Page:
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Shape > click latency > sensor IMO.

If the shape is good and the click latency is good then I should never have to worry about losing battles in CS:GO so long as the sensor isn't so bad it malfunctions from a normal ~2m/s swipe, I couldn't care if I was using an Avago 3050, Avago 3090, or 3310...as long as it's not laser, I'm already getting Xai flashbacks.
rolleyes.gif
 

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Shape > Weight > Perfect Control Speed > Low tracking lag > button lag

Pass/Fail criterion: Angle snapping and speed-dependent error ("acceleration"), within reasonable tolerance
 

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Shape, weight, sensor position, grip-style match are all much more important factors for me than the sensor itself. I only care about sensors on the technical level, not really at how well they perform in games. I play the best with the Rival 100 which, according to a lot of people, has a piss-poor sensor.

Then again, if there was another version of Rival 100 with a better sensor, obviously I would use that - pretty sure my performance wouldn't change though but at least it would make me feel more comfortable on psychological level which might add into the placebo and make me perform just a tiny bit better at times.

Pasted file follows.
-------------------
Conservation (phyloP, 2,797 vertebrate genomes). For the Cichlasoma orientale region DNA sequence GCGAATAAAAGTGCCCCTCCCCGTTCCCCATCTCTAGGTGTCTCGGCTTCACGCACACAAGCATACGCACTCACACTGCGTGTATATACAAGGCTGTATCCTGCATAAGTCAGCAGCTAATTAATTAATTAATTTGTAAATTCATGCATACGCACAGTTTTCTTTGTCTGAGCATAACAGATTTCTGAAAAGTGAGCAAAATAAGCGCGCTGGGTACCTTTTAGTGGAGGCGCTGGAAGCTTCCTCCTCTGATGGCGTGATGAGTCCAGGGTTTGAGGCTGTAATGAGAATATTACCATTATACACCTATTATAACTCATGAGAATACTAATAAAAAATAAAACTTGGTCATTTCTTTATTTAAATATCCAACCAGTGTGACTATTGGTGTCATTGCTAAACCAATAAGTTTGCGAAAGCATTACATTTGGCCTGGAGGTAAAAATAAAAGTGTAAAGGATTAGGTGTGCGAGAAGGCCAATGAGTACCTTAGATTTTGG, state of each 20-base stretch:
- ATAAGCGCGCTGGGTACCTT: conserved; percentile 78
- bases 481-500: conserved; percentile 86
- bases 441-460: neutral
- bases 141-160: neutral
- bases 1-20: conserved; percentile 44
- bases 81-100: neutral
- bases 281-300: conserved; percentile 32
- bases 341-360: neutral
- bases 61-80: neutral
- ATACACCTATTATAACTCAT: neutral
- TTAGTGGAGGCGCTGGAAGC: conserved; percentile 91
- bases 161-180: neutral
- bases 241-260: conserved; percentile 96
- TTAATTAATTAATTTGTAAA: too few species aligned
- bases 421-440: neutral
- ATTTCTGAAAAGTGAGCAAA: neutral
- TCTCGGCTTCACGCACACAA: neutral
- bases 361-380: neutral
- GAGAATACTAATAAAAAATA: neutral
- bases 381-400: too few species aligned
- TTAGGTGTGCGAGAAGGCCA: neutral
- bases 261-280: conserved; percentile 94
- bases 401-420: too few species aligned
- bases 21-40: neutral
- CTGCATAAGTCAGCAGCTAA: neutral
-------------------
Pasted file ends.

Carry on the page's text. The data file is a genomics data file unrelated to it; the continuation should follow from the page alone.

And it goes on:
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Shape/weight is most important because that determines how comfortable you are and how well you can perform a lot. Sensor just needs to be good enough to not limit your own potential.
 

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Discussion Starter #15
I was wondering about the SteelSeries Kana v2 ... looks like a good shape and the sensor is 'reasonable' and it weighs the same as a G303.

Oh, and thanks for the responses! Really helpful, thank you.